Schiele has been the subject of a biographical film, Excess & Punishment (aka Egon Schiele Exzess und Bestrafung), a 1980 film originating in Germany with a European cast that explores Schiele's artistic demons leading up to his early death. The film is directed by Herbert Vesely and stars Mathieu Carriere as Egon Schiele with Jane Birkin as his early artistic muse and Christine Kaufman as his wife and Kristina Van Eyck as her sister.

Controversy

In 1911, Schiele met the seventeen-year-old Valerie (Wally) Neuzil, who lived with him in Vienna and served as model for some of his most striking paintings. Very little is known of her, except that she had previously modelled for Gustav Klimt and might have been one of his mistresses. Schiele and Wally wanted to escape what they perceived as the claustrophobic Viennese milieu, and went to the small town of Český Krumlov (Krumau) in southern Bohemia (the place where Schiele's mother was born, and nowadays the site of a museum dedicated to Schiele). Despite Schiele's family connections in Krumau, he and his lover were driven out of the town by the residents, who strongly disapproved of their lifestyle, including his alleged employment of the town's teenage girls as models.

Together they moved to Neulengbach, 35 km west of Vienna, seeking inspirational surroundings and an inexpensive studio in which to work. As it was in the capital, Schiele's studio became a gathering place for Neulengbach's delinquent children. Schiele's way of life aroused much animosity among the town's inhabitants, and in April 1912 he was arrested for seducing a young girl below the age of consent.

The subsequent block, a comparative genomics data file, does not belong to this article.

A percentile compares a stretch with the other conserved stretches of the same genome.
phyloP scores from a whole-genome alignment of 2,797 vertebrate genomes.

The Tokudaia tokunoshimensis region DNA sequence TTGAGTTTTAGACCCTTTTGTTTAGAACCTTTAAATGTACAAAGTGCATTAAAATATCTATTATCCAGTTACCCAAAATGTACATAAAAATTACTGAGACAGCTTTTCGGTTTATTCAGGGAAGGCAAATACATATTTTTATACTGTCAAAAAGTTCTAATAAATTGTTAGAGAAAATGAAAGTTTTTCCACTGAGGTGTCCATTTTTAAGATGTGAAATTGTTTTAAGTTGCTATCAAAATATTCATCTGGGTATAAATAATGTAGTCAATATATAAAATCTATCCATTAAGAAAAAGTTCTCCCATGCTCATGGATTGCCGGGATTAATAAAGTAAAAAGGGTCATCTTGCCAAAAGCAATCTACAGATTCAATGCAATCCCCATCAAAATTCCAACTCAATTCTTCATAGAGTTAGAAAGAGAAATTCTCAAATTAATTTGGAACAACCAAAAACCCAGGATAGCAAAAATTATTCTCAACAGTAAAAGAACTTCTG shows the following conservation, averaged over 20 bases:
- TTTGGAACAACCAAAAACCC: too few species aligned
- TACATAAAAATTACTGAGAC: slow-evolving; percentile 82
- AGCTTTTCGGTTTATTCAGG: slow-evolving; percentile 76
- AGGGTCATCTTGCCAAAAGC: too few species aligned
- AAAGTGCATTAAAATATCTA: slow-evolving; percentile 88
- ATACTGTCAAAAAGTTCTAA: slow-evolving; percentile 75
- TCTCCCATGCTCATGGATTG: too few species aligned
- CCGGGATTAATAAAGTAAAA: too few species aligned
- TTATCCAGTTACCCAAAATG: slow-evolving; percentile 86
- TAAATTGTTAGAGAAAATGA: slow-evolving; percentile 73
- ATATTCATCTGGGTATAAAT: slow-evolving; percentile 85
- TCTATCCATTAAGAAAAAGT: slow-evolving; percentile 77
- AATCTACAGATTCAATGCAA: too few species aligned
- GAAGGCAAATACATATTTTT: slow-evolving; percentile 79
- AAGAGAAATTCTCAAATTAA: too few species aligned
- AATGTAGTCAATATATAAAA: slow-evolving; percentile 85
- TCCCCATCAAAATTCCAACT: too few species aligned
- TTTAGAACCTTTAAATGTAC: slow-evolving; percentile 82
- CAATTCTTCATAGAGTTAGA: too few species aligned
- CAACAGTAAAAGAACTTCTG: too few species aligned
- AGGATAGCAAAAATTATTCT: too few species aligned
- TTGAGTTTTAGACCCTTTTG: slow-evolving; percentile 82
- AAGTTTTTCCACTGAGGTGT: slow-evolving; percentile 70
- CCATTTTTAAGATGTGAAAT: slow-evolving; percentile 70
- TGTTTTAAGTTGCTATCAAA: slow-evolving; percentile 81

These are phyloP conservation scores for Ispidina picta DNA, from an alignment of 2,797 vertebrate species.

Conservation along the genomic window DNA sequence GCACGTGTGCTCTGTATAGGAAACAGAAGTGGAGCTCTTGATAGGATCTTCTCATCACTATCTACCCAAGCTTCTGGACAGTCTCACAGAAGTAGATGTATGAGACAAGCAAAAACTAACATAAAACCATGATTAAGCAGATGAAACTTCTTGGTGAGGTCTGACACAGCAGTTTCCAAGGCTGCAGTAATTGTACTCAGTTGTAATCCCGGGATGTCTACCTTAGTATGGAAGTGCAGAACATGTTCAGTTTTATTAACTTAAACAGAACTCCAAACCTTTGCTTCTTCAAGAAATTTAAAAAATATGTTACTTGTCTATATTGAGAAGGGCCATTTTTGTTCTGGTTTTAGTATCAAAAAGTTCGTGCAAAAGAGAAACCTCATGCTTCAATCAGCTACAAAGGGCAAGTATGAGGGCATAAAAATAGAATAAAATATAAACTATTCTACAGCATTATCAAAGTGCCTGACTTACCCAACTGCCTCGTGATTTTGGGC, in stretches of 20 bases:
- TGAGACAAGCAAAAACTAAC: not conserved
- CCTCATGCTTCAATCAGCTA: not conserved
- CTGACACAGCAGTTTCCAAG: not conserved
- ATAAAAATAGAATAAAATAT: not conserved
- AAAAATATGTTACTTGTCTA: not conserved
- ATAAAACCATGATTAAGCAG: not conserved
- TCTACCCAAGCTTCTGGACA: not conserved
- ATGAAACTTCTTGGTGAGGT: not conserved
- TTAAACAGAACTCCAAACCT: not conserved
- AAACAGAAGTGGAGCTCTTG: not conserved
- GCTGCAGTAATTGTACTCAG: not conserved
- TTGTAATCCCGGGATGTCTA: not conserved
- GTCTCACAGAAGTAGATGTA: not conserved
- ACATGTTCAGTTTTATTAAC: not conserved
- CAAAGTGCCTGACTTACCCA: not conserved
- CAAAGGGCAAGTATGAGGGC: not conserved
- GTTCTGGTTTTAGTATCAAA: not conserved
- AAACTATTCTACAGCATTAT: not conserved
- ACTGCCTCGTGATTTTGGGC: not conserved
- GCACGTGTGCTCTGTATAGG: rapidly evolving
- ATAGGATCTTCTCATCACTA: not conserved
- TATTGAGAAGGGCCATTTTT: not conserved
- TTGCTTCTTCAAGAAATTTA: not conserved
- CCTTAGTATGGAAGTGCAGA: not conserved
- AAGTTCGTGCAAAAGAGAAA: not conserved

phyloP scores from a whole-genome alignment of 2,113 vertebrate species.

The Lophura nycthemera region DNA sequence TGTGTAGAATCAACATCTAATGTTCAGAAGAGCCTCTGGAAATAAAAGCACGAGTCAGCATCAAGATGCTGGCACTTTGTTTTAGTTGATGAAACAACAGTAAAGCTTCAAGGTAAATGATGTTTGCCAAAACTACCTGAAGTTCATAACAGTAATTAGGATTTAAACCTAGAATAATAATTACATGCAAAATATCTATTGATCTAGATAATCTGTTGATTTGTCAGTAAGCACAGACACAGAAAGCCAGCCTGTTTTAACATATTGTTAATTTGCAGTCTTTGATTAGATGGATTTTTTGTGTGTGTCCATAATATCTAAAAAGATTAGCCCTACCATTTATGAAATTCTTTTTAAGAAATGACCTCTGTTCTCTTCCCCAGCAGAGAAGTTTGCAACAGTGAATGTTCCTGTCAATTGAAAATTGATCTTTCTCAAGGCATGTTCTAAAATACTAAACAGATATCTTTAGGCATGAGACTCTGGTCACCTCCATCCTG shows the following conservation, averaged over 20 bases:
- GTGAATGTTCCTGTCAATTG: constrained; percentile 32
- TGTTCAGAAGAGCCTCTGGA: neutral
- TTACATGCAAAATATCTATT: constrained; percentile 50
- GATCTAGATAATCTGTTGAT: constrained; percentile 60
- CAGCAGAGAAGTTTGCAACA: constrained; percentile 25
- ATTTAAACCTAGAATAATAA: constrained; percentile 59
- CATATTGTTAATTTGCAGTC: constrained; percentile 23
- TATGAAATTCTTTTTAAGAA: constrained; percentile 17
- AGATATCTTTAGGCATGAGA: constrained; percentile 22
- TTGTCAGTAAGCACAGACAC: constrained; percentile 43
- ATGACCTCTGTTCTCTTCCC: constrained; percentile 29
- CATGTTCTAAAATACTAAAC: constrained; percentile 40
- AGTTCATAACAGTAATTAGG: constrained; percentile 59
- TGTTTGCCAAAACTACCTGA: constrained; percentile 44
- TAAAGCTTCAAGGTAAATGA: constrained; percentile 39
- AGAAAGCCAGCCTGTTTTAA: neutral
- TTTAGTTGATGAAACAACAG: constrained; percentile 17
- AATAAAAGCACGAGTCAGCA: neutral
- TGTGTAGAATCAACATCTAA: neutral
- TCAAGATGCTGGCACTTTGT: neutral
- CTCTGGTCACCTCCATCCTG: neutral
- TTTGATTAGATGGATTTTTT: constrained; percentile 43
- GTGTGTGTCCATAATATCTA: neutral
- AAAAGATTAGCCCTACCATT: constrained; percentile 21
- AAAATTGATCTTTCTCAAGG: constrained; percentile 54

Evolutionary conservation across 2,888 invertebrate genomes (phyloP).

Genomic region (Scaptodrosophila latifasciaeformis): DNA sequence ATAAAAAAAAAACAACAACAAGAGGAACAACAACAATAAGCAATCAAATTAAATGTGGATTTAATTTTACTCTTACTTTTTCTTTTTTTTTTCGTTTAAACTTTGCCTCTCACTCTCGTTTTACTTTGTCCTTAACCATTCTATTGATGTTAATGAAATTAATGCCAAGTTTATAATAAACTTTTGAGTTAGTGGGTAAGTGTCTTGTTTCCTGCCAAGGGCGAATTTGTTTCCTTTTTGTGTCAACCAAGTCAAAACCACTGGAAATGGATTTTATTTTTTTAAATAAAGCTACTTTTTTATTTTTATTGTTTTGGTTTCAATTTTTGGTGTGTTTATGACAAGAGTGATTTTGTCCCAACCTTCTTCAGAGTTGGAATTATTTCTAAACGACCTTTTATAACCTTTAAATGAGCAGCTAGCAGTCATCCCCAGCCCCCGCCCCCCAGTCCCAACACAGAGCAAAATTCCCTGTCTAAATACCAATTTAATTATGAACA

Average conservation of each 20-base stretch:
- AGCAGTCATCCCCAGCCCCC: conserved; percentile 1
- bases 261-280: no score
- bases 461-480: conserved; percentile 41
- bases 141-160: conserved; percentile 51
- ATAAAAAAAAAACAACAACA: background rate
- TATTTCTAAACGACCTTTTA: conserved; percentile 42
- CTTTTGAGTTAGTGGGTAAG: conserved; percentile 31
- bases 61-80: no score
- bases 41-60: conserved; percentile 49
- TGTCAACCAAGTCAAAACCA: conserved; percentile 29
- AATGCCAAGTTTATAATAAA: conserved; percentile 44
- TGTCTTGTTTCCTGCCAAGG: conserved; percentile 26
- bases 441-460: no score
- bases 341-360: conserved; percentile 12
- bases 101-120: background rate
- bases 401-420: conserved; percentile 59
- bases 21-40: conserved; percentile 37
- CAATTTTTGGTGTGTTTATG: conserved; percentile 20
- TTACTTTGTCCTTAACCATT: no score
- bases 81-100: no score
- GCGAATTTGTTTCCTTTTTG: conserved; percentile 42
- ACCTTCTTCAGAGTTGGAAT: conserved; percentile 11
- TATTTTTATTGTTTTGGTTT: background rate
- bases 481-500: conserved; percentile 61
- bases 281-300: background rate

When they came to his studio to place him under arrest, the police seized more than a hundred drawings which they considered pornographic. Schiele was imprisoned while awaiting his trial. When his case was brought before a judge, the charges of seduction and abduction were dropped, but the artist was found guilty of exhibiting erotic drawings in a place accessible to children. In court, the judge burned one of the offending drawings over a candle flame. The twenty-one days he had already spent in custody were taken into account, and he was sentenced to only three days' imprisonment. While in prison, Schiele created a series of 12 paintings depicting the difficulties & discomfort of being locked in a jail-cell.

In 1914, Schiele glimpsed the sisters Edith and Adéle Harms, who lived with their parents across the street from his studio in the Viennese suburb of Hietzing, 101 Hietzinger Hauptstrasse. They were a middle-class family and Protestant by faith; their father was a master locksmith. In 1915, Schiele and the more socially acceptable Edith were engaged, and the faithful Wally seems to have been abruptly dropped by Schiele. (In February 1915, Schiele wrote a note to his friend Arthur Roessler stating: "I intend to get married, advantageously, perhaps not to Wally.") Despite some opposition from the Harms family, Schiele and Edith were married on June 17 1915, the anniversary of the wedding of Schiele's parents.

See also




Unless indicated otherwise, the text in this article is either based on Wikipedia article "Egon Schiele" or another language Wikipedia page thereof used under the terms of the GNU Free Documentation License; or on original research by Jahsonic and friends. See Art and Popular Culture's copyright notice.